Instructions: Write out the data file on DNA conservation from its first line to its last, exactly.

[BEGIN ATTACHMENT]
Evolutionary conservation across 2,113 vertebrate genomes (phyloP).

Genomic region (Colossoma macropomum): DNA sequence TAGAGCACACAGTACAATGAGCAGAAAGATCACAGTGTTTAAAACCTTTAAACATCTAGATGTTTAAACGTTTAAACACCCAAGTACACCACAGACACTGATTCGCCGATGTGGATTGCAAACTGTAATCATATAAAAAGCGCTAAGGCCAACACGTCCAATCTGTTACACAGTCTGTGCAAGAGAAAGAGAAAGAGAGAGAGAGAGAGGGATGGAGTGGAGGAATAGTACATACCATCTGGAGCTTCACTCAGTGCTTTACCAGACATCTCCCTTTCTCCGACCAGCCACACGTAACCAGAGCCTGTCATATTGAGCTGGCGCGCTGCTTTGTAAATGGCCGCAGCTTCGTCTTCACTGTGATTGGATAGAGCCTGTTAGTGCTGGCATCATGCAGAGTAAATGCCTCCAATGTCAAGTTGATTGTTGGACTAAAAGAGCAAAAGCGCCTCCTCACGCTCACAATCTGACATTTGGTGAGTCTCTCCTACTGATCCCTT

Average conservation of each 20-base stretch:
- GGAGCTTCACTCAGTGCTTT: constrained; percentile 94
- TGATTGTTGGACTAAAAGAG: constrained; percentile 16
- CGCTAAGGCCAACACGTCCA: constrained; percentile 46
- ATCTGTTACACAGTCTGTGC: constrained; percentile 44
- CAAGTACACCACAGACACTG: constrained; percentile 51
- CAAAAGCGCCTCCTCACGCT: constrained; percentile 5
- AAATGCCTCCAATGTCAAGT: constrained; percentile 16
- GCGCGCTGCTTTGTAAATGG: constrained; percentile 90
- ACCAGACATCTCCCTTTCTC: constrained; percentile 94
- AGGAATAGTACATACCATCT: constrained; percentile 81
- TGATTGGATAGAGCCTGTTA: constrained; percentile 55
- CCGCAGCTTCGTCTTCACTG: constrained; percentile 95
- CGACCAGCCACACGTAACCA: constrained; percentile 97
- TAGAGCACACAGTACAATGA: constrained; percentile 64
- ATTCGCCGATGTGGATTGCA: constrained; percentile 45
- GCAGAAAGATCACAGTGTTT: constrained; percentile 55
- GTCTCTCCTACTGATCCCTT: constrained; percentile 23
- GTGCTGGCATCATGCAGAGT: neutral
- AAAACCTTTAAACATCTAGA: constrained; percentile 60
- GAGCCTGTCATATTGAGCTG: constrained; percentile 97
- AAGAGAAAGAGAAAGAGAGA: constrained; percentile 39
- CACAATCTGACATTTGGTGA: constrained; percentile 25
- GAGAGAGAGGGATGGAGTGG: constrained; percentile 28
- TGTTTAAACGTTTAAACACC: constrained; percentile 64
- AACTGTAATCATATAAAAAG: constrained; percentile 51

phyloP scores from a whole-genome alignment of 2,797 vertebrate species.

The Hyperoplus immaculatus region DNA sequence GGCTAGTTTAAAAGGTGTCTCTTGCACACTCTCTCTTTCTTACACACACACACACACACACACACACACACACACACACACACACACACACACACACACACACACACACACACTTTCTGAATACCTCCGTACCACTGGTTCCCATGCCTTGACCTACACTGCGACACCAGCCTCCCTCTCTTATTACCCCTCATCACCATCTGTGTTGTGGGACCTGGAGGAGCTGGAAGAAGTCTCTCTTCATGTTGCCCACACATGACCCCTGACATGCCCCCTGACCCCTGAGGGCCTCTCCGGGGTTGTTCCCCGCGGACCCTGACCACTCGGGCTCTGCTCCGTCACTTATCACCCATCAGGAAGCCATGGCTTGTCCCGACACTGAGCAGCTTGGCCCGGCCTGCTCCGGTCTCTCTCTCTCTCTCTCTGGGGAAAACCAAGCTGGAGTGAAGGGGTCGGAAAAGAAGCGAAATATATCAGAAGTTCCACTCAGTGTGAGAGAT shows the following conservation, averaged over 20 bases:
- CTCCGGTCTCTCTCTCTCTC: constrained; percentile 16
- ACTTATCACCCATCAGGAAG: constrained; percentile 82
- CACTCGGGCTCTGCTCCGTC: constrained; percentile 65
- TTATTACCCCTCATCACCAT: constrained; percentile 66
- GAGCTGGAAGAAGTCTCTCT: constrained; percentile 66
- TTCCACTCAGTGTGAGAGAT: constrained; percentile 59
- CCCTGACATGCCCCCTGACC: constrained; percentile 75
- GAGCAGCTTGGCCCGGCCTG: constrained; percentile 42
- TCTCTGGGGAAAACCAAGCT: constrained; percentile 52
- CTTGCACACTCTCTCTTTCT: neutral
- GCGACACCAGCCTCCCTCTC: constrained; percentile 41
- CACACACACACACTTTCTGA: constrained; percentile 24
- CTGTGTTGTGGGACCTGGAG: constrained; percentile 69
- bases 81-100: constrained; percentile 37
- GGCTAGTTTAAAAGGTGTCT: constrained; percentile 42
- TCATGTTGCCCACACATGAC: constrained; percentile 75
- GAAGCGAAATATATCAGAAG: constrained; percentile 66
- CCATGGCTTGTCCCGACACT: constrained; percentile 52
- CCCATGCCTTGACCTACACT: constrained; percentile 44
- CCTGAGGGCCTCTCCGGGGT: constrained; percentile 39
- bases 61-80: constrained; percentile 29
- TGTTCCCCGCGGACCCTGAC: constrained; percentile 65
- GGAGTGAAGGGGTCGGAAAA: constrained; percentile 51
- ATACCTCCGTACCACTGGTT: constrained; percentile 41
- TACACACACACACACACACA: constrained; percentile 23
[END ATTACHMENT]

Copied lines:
Evolutionary conservation across 2,113 vertebrate genomes (phyloP).

Genomic region (Colossoma macropomum): DNA sequence TAGAGCACACAGTACAATGAGCAGAAAGATCACAGTGTTTAAAACCTTTAAACATCTAGATGTTTAAACGTTTAAACACCCAAGTACACCACAGACACTGATTCGCCGATGTGGATTGCAAACTGTAATCATATAAAAAGCGCTAAGGCCAACACGTCCAATCTGTTACACAGTCTGTGCAAGAGAAAGAGAAAGAGAGAGAGAGAGAGGGATGGAGTGGAGGAATAGTACATACCATCTGGAGCTTCACTCAGTGCTTTACCAGACATCTCCCTTTCTCCGACCAGCCACACGTAACCAGAGCCTGTCATATTGAGCTGGCGCGCTGCTTTGTAAATGGCCGCAGCTTCGTCTTCACTGTGATTGGATAGAGCCTGTTAGTGCTGGCATCATGCAGAGTAAATGCCTCCAATGTCAAGTTGATTGTTGGACTAAAAGAGCAAAAGCGCCTCCTCACGCTCACAATCTGACATTTGGTGAGTCTCTCCTACTGATCCCTT

Average conservation of each 20-base stretch:
- GGAGCTTCACTCAGTGCTTT: constrained; percentile 94
- TGATTGTTGGACTAAAAGAG: constrained; percentile 16
- CGCTAAGGCCAACACGTCCA: constrained; percentile 46
- ATCTGTTACACAGTCTGTGC: constrained; percentile 44
- CAAGTACACCACAGACACTG: constrained; percentile 51
- CAAAAGCGCCTCCTCACGCT: constrained; percentile 5
- AAATGCCTCCAATGTCAAGT: constrained; percentile 16
- GCGCGCTGCTTTGTAAATGG: constrained; percentile 90
- ACCAGACATCTCCCTTTCTC: constrained; percentile 94
- AGGAATAGTACATACCATCT: constrained; percentile 81
- TGATTGGATAGAGCCTGTTA: constrained; percentile 55
- CCGCAGCTTCGTCTTCACTG: constrained; percentile 95
- CGACCAGCCACACGTAACCA: constrained; percentile 97
- TAGAGCACACAGTACAATGA: constrained; percentile 64
- ATTCGCCGATGTGGATTGCA: constrained; percentile 45
- GCAGAAAGATCACAGTGTTT: constrained; percentile 55
- GTCTCTCCTACTGATCCCTT: constrained; percentile 23
- GTGCTGGCATCATGCAGAGT: neutral
- AAAACCTTTAAACATCTAGA: constrained; percentile 60
- GAGCCTGTCATATTGAGCTG: constrained; percentile 97
- AAGAGAAAGAGAAAGAGAGA: constrained; percentile 39
- CACAATCTGACATTTGGTGA: constrained; percentile 25
- GAGAGAGAGGGATGGAGTGG: constrained; percentile 28
- TGTTTAAACGTTTAAACACC: constrained; percentile 64
- AACTGTAATCATATAAAAAG: constrained; percentile 51

phyloP scores from a whole-genome alignment of 2,797 vertebrate species.

The Hyperoplus immaculatus region DNA sequence GGCTAGTTTAAAAGGTGTCTCTTGCACACTCTCTCTTTCTTACACACACACACACACACACACACACACACACACACACACACACACACACACACACACACACACACACACACTTTCTGAATACCTCCGTACCACTGGTTCCCATGCCTTGACCTACACTGCGACACCAGCCTCCCTCTCTTATTACCCCTCATCACCATCTGTGTTGTGGGACCTGGAGGAGCTGGAAGAAGTCTCTCTTCATGTTGCCCACACATGACCCCTGACATGCCCCCTGACCCCTGAGGGCCTCTCCGGGGTTGTTCCCCGCGGACCCTGACCACTCGGGCTCTGCTCCGTCACTTATCACCCATCAGGAAGCCATGGCTTGTCCCGACACTGAGCAGCTTGGCCCGGCCTGCTCCGGTCTCTCTCTCTCTCTCTCTGGGGAAAACCAAGCTGGAGTGAAGGGGTCGGAAAAGAAGCGAAATATATCAGAAGTTCCACTCAGTGTGAGAGAT shows the following conservation, averaged over 20 bases:
- CTCCGGTCTCTCTCTCTCTC: constrained; percentile 16
- ACTTATCACCCATCAGGAAG: constrained; percentile 82
- CACTCGGGCTCTGCTCCGTC: constrained; percentile 65
- TTATTACCCCTCATCACCAT: constrained; percentile 66
- GAGCTGGAAGAAGTCTCTCT: constrained; percentile 66
- TTCCACTCAGTGTGAGAGAT: constrained; percentile 59
- CCCTGACATGCCCCCTGACC: constrained; percentile 75
- GAGCAGCTTGGCCCGGCCTG: constrained; percentile 42
- TCTCTGGGGAAAACCAAGCT: constrained; percentile 52
- CTTGCACACTCTCTCTTTCT: neutral
- GCGACACCAGCCTCCCTCTC: constrained; percentile 41
- CACACACACACACTTTCTGA: constrained; percentile 24
- CTGTGTTGTGGGACCTGGAG: constrained; percentile 69
- bases 81-100: constrained; percentile 37
- GGCTAGTTTAAAAGGTGTCT: constrained; percentile 42
- TCATGTTGCCCACACATGAC: constrained; percentile 75
- GAAGCGAAATATATCAGAAG: constrained; percentile 66
- CCATGGCTTGTCCCGACACT: constrained; percentile 52
- CCCATGCCTTGACCTACACT: constrained; percentile 44
- CCTGAGGGCCTCTCCGGGGT: constrained; percentile 39
- bases 61-80: constrained; percentile 29
- TGTTCCCCGCGGACCCTGAC: constrained; percentile 65
- GGAGTGAAGGGGTCGGAAAA: constrained; percentile 51
- ATACCTCCGTACCACTGGTT: constrained; percentile 41
- TACACACACACACACACACA: constrained; percentile 23